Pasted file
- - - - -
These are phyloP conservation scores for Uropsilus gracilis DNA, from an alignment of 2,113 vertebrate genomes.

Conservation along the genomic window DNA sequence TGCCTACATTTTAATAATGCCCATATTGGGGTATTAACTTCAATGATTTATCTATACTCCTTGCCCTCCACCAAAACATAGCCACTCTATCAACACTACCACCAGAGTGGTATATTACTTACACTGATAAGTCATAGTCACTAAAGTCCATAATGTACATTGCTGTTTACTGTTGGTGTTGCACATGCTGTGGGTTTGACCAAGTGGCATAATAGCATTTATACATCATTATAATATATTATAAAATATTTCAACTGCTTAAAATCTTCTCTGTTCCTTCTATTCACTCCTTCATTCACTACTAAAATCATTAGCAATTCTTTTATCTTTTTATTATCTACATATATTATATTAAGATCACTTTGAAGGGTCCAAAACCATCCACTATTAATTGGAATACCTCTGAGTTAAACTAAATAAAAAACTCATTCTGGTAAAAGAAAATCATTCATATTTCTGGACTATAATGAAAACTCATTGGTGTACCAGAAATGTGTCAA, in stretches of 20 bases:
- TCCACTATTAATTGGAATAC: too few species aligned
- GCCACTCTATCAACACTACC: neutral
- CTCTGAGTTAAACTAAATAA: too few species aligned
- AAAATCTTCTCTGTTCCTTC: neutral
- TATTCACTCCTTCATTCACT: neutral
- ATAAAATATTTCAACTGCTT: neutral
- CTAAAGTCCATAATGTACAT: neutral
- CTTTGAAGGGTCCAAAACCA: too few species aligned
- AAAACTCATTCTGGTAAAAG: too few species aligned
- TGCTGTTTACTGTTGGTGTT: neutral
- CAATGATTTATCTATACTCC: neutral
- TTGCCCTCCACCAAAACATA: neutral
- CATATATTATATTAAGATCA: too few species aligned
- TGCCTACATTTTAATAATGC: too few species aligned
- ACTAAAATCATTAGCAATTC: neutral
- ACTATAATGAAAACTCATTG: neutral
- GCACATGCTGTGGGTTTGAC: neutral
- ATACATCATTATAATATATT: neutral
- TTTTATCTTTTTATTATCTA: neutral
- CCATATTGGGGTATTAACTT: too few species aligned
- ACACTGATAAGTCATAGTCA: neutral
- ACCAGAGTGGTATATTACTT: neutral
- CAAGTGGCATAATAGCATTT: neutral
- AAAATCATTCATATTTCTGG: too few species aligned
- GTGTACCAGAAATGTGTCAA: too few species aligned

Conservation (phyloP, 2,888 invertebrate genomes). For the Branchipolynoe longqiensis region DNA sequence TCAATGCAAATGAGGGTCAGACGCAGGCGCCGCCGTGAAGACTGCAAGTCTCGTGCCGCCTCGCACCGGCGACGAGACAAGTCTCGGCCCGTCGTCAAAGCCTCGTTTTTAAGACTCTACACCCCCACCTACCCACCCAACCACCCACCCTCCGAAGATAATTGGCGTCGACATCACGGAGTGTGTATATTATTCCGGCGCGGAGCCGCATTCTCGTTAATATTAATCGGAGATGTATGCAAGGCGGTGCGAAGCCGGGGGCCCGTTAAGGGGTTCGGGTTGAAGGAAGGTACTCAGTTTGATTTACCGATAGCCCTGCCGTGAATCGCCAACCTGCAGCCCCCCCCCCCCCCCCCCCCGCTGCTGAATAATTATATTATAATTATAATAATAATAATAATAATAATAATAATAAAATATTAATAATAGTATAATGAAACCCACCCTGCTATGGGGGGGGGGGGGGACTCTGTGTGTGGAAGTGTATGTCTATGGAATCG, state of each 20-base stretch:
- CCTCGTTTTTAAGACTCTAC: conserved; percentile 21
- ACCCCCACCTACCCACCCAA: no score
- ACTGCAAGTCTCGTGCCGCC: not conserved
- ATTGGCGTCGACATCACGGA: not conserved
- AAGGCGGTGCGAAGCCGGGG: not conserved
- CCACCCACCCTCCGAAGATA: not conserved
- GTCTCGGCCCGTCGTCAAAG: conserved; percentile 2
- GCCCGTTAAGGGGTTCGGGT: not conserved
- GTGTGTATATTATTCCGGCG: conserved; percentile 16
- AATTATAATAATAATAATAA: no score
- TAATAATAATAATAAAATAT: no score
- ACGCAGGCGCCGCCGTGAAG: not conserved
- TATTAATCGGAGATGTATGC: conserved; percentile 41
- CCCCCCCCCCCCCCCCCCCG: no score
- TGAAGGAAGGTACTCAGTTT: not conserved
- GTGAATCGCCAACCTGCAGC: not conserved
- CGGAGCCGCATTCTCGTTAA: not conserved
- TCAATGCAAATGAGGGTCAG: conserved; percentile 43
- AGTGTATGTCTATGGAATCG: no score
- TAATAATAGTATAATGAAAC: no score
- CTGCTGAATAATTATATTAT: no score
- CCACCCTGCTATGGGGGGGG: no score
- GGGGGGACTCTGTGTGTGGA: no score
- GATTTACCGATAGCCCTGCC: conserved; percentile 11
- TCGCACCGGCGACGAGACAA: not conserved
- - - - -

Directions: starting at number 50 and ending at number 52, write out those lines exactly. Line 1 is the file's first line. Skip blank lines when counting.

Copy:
- CCACCCTGCTATGGGGGGGG: no score
- GGGGGGACTCTGTGTGTGGA: no score
- GATTTACCGATAGCCCTGCC: conserved; percentile 11